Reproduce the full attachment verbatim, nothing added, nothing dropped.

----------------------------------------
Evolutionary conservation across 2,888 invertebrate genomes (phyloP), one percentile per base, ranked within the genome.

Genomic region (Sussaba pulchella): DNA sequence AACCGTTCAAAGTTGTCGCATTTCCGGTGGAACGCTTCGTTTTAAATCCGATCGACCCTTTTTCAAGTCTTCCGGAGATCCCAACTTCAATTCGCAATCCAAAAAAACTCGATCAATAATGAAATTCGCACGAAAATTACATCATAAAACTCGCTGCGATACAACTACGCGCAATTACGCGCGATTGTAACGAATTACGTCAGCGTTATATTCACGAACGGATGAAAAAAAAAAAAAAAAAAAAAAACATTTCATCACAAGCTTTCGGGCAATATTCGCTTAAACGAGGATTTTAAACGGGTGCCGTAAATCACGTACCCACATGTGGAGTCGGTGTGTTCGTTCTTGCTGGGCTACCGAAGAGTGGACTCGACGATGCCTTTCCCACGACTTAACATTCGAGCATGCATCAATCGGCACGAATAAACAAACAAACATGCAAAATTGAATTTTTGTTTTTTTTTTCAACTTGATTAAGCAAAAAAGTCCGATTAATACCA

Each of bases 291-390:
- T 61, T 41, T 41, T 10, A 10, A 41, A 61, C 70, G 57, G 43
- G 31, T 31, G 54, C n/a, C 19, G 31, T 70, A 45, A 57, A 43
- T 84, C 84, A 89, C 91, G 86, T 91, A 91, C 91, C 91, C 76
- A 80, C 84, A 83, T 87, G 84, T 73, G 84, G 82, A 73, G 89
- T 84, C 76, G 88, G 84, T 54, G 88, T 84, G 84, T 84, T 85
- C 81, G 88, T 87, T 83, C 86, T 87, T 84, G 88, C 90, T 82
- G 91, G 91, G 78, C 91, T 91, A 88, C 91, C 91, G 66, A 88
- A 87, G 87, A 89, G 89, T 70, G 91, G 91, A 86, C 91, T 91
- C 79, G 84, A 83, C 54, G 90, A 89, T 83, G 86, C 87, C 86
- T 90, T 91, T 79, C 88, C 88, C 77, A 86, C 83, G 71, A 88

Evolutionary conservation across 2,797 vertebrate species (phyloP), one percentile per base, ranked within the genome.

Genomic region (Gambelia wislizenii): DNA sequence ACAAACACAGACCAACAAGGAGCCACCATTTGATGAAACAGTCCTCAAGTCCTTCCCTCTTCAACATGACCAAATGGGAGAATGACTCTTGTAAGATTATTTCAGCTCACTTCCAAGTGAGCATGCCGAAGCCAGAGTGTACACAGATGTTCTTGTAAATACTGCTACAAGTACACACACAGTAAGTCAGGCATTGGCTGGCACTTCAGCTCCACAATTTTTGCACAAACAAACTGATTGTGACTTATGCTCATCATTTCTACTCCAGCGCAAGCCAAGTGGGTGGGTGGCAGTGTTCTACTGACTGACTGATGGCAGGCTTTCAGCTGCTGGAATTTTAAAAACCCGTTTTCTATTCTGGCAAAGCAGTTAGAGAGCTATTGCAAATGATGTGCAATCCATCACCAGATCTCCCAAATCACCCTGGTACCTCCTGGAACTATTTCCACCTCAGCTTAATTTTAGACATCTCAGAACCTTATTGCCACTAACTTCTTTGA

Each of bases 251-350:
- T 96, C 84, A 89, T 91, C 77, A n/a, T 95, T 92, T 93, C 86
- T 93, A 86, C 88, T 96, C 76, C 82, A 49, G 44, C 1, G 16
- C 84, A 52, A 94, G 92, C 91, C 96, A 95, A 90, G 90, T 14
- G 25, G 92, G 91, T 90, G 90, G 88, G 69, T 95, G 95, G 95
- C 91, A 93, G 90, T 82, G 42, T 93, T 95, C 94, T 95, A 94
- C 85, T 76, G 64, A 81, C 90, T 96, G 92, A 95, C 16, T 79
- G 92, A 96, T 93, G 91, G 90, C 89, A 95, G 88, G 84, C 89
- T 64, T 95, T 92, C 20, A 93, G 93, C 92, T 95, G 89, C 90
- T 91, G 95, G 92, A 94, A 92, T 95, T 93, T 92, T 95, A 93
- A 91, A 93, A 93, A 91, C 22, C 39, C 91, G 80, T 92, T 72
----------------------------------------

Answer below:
Evolutionary conservation across 2,888 invertebrate genomes (phyloP), one percentile per base, ranked within the genome.

Genomic region (Sussaba pulchella): DNA sequence AACCGTTCAAAGTTGTCGCATTTCCGGTGGAACGCTTCGTTTTAAATCCGATCGACCCTTTTTCAAGTCTTCCGGAGATCCCAACTTCAATTCGCAATCCAAAAAAACTCGATCAATAATGAAATTCGCACGAAAATTACATCATAAAACTCGCTGCGATACAACTACGCGCAATTACGCGCGATTGTAACGAATTACGTCAGCGTTATATTCACGAACGGATGAAAAAAAAAAAAAAAAAAAAAAACATTTCATCACAAGCTTTCGGGCAATATTCGCTTAAACGAGGATTTTAAACGGGTGCCGTAAATCACGTACCCACATGTGGAGTCGGTGTGTTCGTTCTTGCTGGGCTACCGAAGAGTGGACTCGACGATGCCTTTCCCACGACTTAACATTCGAGCATGCATCAATCGGCACGAATAAACAAACAAACATGCAAAATTGAATTTTTGTTTTTTTTTTCAACTTGATTAAGCAAAAAAGTCCGATTAATACCA

Each of bases 291-390:
- T 61, T 41, T 41, T 10, A 10, A 41, A 61, C 70, G 57, G 43
- G 31, T 31, G 54, C n/a, C 19, G 31, T 70, A 45, A 57, A 43
- T 84, C 84, A 89, C 91, G 86, T 91, A 91, C 91, C 91, C 76
- A 80, C 84, A 83, T 87, G 84, T 73, G 84, G 82, A 73, G 89
- T 84, C 76, G 88, G 84, T 54, G 88, T 84, G 84, T 84, T 85
- C 81, G 88, T 87, T 83, C 86, T 87, T 84, G 88, C 90, T 82
- G 91, G 91, G 78, C 91, T 91, A 88, C 91, C 91, G 66, A 88
- A 87, G 87, A 89, G 89, T 70, G 91, G 91, A 86, C 91, T 91
- C 79, G 84, A 83, C 54, G 90, A 89, T 83, G 86, C 87, C 86
- T 90, T 91, T 79, C 88, C 88, C 77, A 86, C 83, G 71, A 88

Evolutionary conservation across 2,797 vertebrate species (phyloP), one percentile per base, ranked within the genome.

Genomic region (Gambelia wislizenii): DNA sequence ACAAACACAGACCAACAAGGAGCCACCATTTGATGAAACAGTCCTCAAGTCCTTCCCTCTTCAACATGACCAAATGGGAGAATGACTCTTGTAAGATTATTTCAGCTCACTTCCAAGTGAGCATGCCGAAGCCAGAGTGTACACAGATGTTCTTGTAAATACTGCTACAAGTACACACACAGTAAGTCAGGCATTGGCTGGCACTTCAGCTCCACAATTTTTGCACAAACAAACTGATTGTGACTTATGCTCATCATTTCTACTCCAGCGCAAGCCAAGTGGGTGGGTGGCAGTGTTCTACTGACTGACTGATGGCAGGCTTTCAGCTGCTGGAATTTTAAAAACCCGTTTTCTATTCTGGCAAAGCAGTTAGAGAGCTATTGCAAATGATGTGCAATCCATCACCAGATCTCCCAAATCACCCTGGTACCTCCTGGAACTATTTCCACCTCAGCTTAATTTTAGACATCTCAGAACCTTATTGCCACTAACTTCTTTGA

Each of bases 251-350:
- T 96, C 84, A 89, T 91, C 77, A n/a, T 95, T 92, T 93, C 86
- T 93, A 86, C 88, T 96, C 76, C 82, A 49, G 44, C 1, G 16
- C 84, A 52, A 94, G 92, C 91, C 96, A 95, A 90, G 90, T 14
- G 25, G 92, G 91, T 90, G 90, G 88, G 69, T 95, G 95, G 95
- C 91, A 93, G 90, T 82, G 42, T 93, T 95, C 94, T 95, A 94
- C 85, T 76, G 64, A 81, C 90, T 96, G 92, A 95, C 16, T 79
- G 92, A 96, T 93, G 91, G 90, C 89, A 95, G 88, G 84, C 89
- T 64, T 95, T 92, C 20, A 93, G 93, C 92, T 95, G 89, C 90
- T 91, G 95, G 92, A 94, A 92, T 95, T 93, T 92, T 95, A 93
- A 91, A 93, A 93, A 91, C 22, C 39, C 91, G 80, T 92, T 72